Reasonable Doubt: Seeking sanctuary? Better hope the public is on your side
Jose Figueroa, an El Salvadorian man alleged to be linked to a terrorist organization, has sought sanctuary in the Walnut Grove Lutheran Church in Langley. The church disagrees with Canada’s decision to deport Figueroa, and has offered him sanctuary at the church as long as he needs.
According to the Canadian Sanctuary Network, a religious organization will offer sanctuary to protect refugees that it feels are being unfairly treated by the Canadian immigration system. Religious organizations offering sanctuary see it as a “civil initiative” to hold Canada accountable for its domestic and international obligations to refugees.
The practice of offering sanctuary dates back several centuries to when individuals were considered immune from arrest if they were on holy or sacred ground. At one time, the law in England recognized this practice. Now, sanctuary in countries like Canada is limited to situations where foreign nationals are facing deportation.
Over the years, there have been a few highly publicized cases of individuals seeking sanctuary. Both U.S. Iraq War veteran Rodney Watson and ex-KGB agent Mikhail Lennikov have been living in Vancouver churches for the last four years.
Sanctuary, however, has no legal basis in Canada. When a place of worship provides sanctuary to a person, there is nothing legally preventing authorities from entering that church or mosque or temple and apprehending the individual. In fact, it is against the law for a religious organization to offer sanctuary.
It is an offence to assist someone in violating the Immigration and Refugee Protection Act (IRPA), which would include assisting someone to avoid deportation. If the government were to enforce this law, a church or its officials offering sanctuary could face a fine of up to $50,000 and/or up to two years in jail.
So what stops authorities with the Canada Border Services Agency (CBSA) from entering churches to arrest people like Figueroa, Watson, and Lennikov?
Negative publicity. Apparently the government recognizes that it looks bad to break down a church door, push past a pastor, and drag out refugees that the church claims ought to be protected.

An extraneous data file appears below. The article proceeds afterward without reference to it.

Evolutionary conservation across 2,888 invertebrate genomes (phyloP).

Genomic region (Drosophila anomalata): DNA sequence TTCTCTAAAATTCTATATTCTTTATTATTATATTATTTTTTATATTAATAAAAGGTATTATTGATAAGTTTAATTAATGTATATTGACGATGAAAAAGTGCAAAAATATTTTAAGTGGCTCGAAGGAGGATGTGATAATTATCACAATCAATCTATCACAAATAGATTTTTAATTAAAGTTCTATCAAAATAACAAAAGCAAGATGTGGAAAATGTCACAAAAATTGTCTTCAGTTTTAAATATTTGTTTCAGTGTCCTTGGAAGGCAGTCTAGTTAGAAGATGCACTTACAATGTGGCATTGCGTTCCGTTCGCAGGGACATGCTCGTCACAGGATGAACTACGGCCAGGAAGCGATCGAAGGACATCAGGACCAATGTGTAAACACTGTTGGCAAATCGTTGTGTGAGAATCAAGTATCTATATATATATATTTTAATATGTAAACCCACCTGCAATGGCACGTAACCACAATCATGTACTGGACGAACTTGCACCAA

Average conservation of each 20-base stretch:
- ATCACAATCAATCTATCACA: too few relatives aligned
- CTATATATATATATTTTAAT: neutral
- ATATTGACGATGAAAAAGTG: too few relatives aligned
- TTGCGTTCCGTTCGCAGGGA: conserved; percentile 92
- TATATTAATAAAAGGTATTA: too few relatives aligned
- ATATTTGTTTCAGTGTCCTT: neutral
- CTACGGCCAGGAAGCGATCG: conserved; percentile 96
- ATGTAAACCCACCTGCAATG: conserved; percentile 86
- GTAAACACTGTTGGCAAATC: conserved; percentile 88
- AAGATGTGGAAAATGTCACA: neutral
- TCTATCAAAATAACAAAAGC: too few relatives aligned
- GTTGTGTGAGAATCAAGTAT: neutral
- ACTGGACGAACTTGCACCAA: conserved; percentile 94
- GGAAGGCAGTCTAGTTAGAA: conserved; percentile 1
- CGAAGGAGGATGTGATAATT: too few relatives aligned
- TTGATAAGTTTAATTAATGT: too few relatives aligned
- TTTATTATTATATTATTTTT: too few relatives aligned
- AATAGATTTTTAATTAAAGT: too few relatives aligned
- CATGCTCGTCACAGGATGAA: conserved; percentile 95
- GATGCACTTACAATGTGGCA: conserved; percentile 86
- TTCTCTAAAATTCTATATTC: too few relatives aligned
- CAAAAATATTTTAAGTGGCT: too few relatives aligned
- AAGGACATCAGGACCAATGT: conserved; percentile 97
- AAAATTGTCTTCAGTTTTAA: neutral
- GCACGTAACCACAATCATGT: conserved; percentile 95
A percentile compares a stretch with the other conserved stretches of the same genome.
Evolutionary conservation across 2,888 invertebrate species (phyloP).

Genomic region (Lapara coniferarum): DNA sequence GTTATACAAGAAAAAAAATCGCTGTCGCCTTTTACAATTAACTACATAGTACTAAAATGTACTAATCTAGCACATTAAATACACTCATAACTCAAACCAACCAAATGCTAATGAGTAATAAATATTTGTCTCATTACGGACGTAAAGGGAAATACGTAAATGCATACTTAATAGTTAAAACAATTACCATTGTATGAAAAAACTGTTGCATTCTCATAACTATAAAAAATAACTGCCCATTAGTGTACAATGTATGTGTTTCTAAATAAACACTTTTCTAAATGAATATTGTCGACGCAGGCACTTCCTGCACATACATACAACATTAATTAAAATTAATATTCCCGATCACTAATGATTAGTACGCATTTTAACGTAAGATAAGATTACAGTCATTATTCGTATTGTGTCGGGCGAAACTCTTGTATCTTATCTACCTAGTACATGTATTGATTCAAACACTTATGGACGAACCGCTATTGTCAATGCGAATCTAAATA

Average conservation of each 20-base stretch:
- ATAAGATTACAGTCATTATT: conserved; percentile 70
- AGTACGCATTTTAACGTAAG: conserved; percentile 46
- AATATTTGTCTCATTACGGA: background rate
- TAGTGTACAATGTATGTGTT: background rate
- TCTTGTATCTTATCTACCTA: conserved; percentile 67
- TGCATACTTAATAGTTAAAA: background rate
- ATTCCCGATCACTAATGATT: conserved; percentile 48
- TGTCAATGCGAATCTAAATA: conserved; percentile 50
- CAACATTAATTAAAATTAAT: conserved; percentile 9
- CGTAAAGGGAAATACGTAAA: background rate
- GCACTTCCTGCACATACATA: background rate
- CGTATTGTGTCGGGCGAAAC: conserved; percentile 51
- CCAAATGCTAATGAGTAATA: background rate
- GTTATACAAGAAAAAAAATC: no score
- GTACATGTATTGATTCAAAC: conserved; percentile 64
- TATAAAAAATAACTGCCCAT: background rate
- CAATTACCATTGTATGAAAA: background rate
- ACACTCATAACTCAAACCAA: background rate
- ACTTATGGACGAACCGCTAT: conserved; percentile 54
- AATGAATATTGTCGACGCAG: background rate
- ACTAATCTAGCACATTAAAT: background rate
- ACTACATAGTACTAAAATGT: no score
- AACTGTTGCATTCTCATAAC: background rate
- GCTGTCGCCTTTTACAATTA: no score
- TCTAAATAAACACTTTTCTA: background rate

CBSA even has an official policy on respecting sanctuary, whereby officials consider the circumstances of each instance on a case-by-case basis:
The frequency of sanctuary cases will be closely monitored in order to track the prevalence of sanctuary cases. If there is evidence of widespread abuse of sanctuary, then forced entry operations for traditionally lower priority removals (e.g. failed refugee claimants) cases may also be necessary to maintain the integrity of the system.
In other words, the government will weigh the negative publicity of forcing entry into a church against the negative publicity of allowing a deportee to escape enforcement. The mere threat of public outcry is enough to stop officials from enforcing the law.
While the Canadian government purports to be secular, the separation between church and state is muddled when it comes to sanctuary. Canadian officials remain reluctant to force entry into a church and, to date, there have been very few instances where this has occurred.
In 2004, an Algerian man subject to a criminal warrant was arrested in the basement of a Quebec City church. He had been charged after participating in a political demonstration and was arrested at the church for breaching his bail conditions. This case differs slightly in that the man was subject to a criminal warrant, not just a deportation order.
In 2007, police arrested Amir Kazemian, an Iranian man living in a Vancouver church basement, after he called police to report that he had received harassing phone calls. This was not a case of the police forcibly entering a church, but rather, they were responding to a call initiated by Kazemian himself.
The fate of these deportees rests in the hands of the media and the public. While sanctuary has no basis in law, it continues to be tenuously recognized as long as it garners public support. Once the public’s view begins to sway otherwise, the government is likely to enforce warrants in churches in the same manner it does everywhere else.
If you’re an individual in sanctuary, you better hope the people like you.
Thank you to Vancouver lawyer Christa Cordick, who assisted with the research of this article.